US Acorn DVD box set
Well, it's been a long time coming, but now it seems fans in the USA finally have access to a worthy set of DVD recordings of Upstairs, Downstairs. Previous DVD releases in the States had been issued by A&E and have resulted in many complaints regarding the poor picture quality of the contents. You can look elsewhere on this site for my own opinions on A&E's efforts, or simply look under the comments section on Amazon.com for any of the various A&E issues of the show.
Acorn Media have essentially started from scratch for their DVDs of UpDown and have obtained fresh copies of all the episodes from ITV in the UK. They have also licensed all of the extras on the definitive DVD set released in the UK by Network.
As some of you know, the US and UK have different TV systems, so technical jiggery-pokery is required before British material will play on US TV sets. This is known as "standards conversion" and is key to how good UK TV shows that were made on videotape (as UD was) will look when played across the pond. The poor quality of the standards conversion on those earlier A&E sets was one of the key reasons the picture was so bad.
Luckily, the standards conversion on the new set is fine and has been done with modern equipment capable of reconforming the video signal from the UK standard (PAL) to the US one (NTSC) as well as modern technology will allow. However, some compromises are inevitable and there remains some slight blurring on motion (compared to watching the native PAL version), but this is a small complaint and the overall result is a big leap forward from the A&E versions.
The episodes maintain the fluidity of the videotape/live look (videotaped shows actually contain double the amount of pictures per second compared to film!) and there is no major noise or grain.
One (small) downside is that Acorn used standard sales copies of the show from ITV and not Network's own copies which were sourced via a slightly different route. So, in common with most of the regular sales versions of the show, all the captions and musical stings which surrounded the original commercial breaks are missing, as are the opening animation and jingle of LWT (the original production company). But these small details are likely to matter less to US viewers than they do in the UK (where they have added nostalgia value!)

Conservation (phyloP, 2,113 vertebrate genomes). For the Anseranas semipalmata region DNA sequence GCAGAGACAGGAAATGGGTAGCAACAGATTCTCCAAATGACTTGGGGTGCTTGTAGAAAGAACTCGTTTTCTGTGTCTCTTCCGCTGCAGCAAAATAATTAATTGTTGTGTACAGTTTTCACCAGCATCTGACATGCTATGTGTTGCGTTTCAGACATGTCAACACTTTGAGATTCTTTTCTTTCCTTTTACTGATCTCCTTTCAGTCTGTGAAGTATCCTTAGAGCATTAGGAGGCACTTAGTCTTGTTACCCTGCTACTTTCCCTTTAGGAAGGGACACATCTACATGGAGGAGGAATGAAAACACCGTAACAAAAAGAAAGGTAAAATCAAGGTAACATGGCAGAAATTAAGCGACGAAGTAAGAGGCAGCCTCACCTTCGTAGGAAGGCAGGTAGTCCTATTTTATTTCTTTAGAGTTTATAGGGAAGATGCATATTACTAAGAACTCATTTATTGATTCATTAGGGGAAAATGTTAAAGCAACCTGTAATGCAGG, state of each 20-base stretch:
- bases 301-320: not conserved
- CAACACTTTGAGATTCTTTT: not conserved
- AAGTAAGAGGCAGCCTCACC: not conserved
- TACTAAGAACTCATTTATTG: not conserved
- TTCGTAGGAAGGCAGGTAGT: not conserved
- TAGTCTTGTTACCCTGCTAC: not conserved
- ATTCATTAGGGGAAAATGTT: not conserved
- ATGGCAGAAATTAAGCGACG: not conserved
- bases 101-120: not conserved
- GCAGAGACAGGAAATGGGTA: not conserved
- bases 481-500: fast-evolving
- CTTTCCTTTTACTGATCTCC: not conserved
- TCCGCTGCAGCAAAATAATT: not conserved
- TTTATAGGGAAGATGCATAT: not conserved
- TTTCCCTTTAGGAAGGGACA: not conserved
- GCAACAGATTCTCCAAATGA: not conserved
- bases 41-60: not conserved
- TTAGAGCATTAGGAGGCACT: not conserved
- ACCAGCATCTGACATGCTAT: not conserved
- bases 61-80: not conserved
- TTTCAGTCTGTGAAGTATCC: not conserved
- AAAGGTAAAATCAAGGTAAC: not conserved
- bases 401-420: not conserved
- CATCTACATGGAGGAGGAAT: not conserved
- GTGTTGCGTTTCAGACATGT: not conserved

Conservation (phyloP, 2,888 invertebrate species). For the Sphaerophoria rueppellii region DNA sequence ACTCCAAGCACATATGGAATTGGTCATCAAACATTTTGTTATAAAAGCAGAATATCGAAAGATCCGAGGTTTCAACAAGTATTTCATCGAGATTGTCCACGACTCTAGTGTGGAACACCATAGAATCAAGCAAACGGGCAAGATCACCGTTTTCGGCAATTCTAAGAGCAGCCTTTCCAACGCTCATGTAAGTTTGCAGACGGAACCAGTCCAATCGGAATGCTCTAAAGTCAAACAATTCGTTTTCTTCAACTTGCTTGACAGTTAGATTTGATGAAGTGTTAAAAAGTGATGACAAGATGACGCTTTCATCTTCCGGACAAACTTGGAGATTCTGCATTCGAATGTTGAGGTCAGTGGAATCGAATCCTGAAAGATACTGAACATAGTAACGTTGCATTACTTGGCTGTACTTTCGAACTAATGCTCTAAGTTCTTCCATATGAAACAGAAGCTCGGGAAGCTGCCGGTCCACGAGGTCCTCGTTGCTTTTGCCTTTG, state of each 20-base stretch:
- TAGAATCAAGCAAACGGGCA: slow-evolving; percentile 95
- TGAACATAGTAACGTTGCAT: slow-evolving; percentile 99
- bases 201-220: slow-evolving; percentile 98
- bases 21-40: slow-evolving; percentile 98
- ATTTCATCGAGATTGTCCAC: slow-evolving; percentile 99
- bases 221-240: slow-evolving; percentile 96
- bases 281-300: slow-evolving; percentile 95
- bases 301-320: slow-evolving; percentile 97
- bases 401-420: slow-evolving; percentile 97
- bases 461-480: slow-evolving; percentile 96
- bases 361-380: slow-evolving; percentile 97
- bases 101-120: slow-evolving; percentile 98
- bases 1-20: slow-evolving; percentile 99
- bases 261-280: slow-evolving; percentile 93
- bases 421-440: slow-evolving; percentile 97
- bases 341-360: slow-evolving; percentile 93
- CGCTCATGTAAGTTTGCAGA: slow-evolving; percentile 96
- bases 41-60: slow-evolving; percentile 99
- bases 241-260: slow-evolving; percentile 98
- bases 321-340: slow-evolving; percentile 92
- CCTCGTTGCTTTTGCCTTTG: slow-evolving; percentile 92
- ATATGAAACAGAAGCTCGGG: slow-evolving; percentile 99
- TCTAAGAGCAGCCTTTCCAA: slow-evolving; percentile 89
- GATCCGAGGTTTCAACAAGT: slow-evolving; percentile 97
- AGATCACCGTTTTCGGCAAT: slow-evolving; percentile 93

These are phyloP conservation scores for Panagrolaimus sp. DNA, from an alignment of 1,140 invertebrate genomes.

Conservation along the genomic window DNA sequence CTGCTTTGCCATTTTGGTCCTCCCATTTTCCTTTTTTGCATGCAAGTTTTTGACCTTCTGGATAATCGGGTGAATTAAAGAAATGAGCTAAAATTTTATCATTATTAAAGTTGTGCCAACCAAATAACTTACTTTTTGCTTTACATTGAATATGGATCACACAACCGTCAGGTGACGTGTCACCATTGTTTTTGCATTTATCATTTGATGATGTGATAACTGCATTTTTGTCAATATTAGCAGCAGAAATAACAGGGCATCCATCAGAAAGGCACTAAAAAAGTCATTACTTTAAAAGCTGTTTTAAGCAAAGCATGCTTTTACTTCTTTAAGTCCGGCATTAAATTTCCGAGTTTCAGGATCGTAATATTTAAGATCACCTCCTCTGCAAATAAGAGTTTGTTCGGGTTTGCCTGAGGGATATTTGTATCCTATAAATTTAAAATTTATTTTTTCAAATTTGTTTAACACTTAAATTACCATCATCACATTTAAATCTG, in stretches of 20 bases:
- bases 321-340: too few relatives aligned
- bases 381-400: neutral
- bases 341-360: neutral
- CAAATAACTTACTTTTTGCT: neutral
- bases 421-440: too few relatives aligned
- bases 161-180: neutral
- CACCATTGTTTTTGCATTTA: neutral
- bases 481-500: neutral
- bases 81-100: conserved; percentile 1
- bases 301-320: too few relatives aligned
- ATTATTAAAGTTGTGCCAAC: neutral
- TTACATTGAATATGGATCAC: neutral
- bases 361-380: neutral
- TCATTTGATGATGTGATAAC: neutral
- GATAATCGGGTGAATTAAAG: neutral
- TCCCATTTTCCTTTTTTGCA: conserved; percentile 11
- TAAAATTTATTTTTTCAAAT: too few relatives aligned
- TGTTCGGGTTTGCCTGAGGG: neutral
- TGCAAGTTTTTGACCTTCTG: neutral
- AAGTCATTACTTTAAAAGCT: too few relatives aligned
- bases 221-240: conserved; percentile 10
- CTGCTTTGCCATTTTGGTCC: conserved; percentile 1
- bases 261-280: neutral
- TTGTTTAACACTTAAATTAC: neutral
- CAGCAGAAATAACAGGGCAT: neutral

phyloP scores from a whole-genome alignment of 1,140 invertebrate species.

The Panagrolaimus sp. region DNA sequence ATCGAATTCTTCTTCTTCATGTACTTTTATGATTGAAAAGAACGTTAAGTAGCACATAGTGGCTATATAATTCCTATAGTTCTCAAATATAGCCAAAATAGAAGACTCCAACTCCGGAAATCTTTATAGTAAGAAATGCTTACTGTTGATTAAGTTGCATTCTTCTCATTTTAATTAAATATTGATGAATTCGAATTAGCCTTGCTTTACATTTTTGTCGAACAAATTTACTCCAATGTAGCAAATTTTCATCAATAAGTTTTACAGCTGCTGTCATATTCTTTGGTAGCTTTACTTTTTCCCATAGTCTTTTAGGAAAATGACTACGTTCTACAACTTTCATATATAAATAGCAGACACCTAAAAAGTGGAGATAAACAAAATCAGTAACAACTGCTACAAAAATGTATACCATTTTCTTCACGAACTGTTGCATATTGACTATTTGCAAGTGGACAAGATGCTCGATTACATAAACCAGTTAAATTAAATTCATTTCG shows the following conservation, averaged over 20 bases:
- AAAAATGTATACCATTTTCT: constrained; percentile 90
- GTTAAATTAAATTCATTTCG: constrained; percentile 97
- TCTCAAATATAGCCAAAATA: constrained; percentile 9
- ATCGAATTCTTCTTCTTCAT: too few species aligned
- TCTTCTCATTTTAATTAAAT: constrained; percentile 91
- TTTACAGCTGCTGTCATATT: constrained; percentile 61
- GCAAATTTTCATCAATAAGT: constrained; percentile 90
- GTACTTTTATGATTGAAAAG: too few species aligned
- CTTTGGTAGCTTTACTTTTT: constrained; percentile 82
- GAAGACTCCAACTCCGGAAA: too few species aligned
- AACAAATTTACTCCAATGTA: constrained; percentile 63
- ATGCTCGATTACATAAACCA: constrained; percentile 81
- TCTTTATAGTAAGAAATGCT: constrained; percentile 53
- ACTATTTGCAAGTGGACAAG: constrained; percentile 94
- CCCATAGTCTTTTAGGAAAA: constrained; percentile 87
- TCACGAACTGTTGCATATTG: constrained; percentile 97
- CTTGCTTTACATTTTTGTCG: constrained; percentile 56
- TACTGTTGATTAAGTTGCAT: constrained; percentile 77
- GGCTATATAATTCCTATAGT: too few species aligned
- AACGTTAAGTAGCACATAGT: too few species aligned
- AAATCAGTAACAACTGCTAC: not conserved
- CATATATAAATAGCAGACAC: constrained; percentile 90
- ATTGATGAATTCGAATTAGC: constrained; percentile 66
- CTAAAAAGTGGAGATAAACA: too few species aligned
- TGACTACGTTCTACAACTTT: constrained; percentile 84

One of the few advantages that the old A&E releases did have was the inclusion of two short bits of dialogue (one each from Magic Casements and The Fruits of Love see my Factfiles for details) that have been absent from master tapes of the show for many years. Also note that A&E's later DVD set also included the 1979 spin-off show Thomas & Sarah: this is not included on this new set (but is available as a stand-alone release, again from Acorn).
In the set, there are two attempts to present the episodes in a different order from the original broadcast. The first is valid: the swapping of A Cry for Help and Magic Casements. The original, as-broadcast order was merely to keep all the black-and-white episodes together to avoid confusing the viewer. The revised, "proper" order is clearly indicated both by the on-screen dating, as well as Edward's newer status in the household in Magic....
Acorn's second swap Goodwill to All Men and What the Footman Saw is not valid (and is, as far as I know, the first time such a swap has been suggested in any ordering of the episodes). Though the intention certainly was, long before the episodes were made, to have What the... first, the order was changed to move Goodwill... (a seasonal episode) closer to Christmas when broadcast, and later script amendments reflect this (What the... clearly states it is now after Christmas, as well as showing Daisy much more established in her job). Viewers may therefore want to watch these two episodes in the original order (Goodwill... then What the...) to avoid spotting non-existent bloopers!
Each season has its episodes (and extras) spread across four disks (Season 5, being longer, is across five disks). Each season is in a separate Amaray case, and all five seasons are in a (somewhat flimsy) card slipcase. There is also a four-page insert with a brief history of the show from Jean Marsh (Rose).
What's really cool here is that all the episodes have English
subtitles. Even the UK set from Network didn't manage that! As well as being
of obvious use to the deaf and hard of hearing, I know that some US viewers like
to watch English dramas with the subtitles turned on in order to penetrate the
"English accents" and also catch all the slang expressions. The subtitles might
also be of use to deaf viewers in the UK, but they should be aware that the disks
are Region 1 (and really are Region 1, not Region 0) before purchasing.
I, personally, haven't viewed with the subtitles turned on, but I am informed
the American subtitler has unfortunately misunderstood or mistranscribed a few
British idioms here and there.